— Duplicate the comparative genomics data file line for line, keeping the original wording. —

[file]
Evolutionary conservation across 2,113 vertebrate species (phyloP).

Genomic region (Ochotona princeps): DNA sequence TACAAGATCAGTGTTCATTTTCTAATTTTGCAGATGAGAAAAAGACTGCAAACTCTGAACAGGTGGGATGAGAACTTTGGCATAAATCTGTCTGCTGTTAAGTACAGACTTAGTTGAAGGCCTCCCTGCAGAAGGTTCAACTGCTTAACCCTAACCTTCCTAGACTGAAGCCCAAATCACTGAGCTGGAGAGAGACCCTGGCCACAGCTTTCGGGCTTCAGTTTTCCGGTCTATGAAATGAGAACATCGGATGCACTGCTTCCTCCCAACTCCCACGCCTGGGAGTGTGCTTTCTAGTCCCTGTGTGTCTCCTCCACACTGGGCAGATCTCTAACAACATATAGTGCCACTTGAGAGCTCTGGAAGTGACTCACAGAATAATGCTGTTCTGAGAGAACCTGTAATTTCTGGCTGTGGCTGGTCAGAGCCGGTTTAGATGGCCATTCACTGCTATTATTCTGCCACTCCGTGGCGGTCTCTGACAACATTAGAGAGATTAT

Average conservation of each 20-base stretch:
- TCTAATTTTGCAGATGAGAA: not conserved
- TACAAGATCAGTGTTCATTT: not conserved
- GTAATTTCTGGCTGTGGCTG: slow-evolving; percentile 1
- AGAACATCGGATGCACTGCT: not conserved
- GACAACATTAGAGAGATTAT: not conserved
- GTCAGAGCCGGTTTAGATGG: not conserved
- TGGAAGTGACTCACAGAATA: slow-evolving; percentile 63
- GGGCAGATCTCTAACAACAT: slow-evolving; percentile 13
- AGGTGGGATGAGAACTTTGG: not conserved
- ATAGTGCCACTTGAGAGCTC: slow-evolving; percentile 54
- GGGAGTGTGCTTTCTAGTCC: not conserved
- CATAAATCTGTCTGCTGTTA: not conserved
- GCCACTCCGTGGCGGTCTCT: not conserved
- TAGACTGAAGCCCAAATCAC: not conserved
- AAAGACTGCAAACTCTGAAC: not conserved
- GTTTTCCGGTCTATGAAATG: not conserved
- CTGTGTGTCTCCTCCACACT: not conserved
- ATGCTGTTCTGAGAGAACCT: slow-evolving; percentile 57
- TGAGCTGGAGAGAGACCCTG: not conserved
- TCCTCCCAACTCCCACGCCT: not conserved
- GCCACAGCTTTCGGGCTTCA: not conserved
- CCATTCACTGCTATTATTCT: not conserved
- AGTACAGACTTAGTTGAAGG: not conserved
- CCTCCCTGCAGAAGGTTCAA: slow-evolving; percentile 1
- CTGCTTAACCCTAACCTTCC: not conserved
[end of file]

Evolutionary conservation across 2,113 vertebrate species (phyloP).

Genomic region (Ochotona princeps): DNA sequence TACAAGATCAGTGTTCATTTTCTAATTTTGCAGATGAGAAAAAGACTGCAAACTCTGAACAGGTGGGATGAGAACTTTGGCATAAATCTGTCTGCTGTTAAGTACAGACTTAGTTGAAGGCCTCCCTGCAGAAGGTTCAACTGCTTAACCCTAACCTTCCTAGACTGAAGCCCAAATCACTGAGCTGGAGAGAGACCCTGGCCACAGCTTTCGGGCTTCAGTTTTCCGGTCTATGAAATGAGAACATCGGATGCACTGCTTCCTCCCAACTCCCACGCCTGGGAGTGTGCTTTCTAGTCCCTGTGTGTCTCCTCCACACTGGGCAGATCTCTAACAACATATAGTGCCACTTGAGAGCTCTGGAAGTGACTCACAGAATAATGCTGTTCTGAGAGAACCTGTAATTTCTGGCTGTGGCTGGTCAGAGCCGGTTTAGATGGCCATTCACTGCTATTATTCTGCCACTCCGTGGCGGTCTCTGACAACATTAGAGAGATTAT

Average conservation of each 20-base stretch:
- TCTAATTTTGCAGATGAGAA: not conserved
- TACAAGATCAGTGTTCATTT: not conserved
- GTAATTTCTGGCTGTGGCTG: slow-evolving; percentile 1
- AGAACATCGGATGCACTGCT: not conserved
- GACAACATTAGAGAGATTAT: not conserved
- GTCAGAGCCGGTTTAGATGG: not conserved
- TGGAAGTGACTCACAGAATA: slow-evolving; percentile 63
- GGGCAGATCTCTAACAACAT: slow-evolving; percentile 13
- AGGTGGGATGAGAACTTTGG: not conserved
- ATAGTGCCACTTGAGAGCTC: slow-evolving; percentile 54
- GGGAGTGTGCTTTCTAGTCC: not conserved
- CATAAATCTGTCTGCTGTTA: not conserved
- GCCACTCCGTGGCGGTCTCT: not conserved
- TAGACTGAAGCCCAAATCAC: not conserved
- AAAGACTGCAAACTCTGAAC: not conserved
- GTTTTCCGGTCTATGAAATG: not conserved
- CTGTGTGTCTCCTCCACACT: not conserved
- ATGCTGTTCTGAGAGAACCT: slow-evolving; percentile 57
- TGAGCTGGAGAGAGACCCTG: not conserved
- TCCTCCCAACTCCCACGCCT: not conserved
- GCCACAGCTTTCGGGCTTCA: not conserved
- CCATTCACTGCTATTATTCT: not conserved
- AGTACAGACTTAGTTGAAGG: not conserved
- CCTCCCTGCAGAAGGTTCAA: slow-evolving; percentile 1
- CTGCTTAACCCTAACCTTCC: not conserved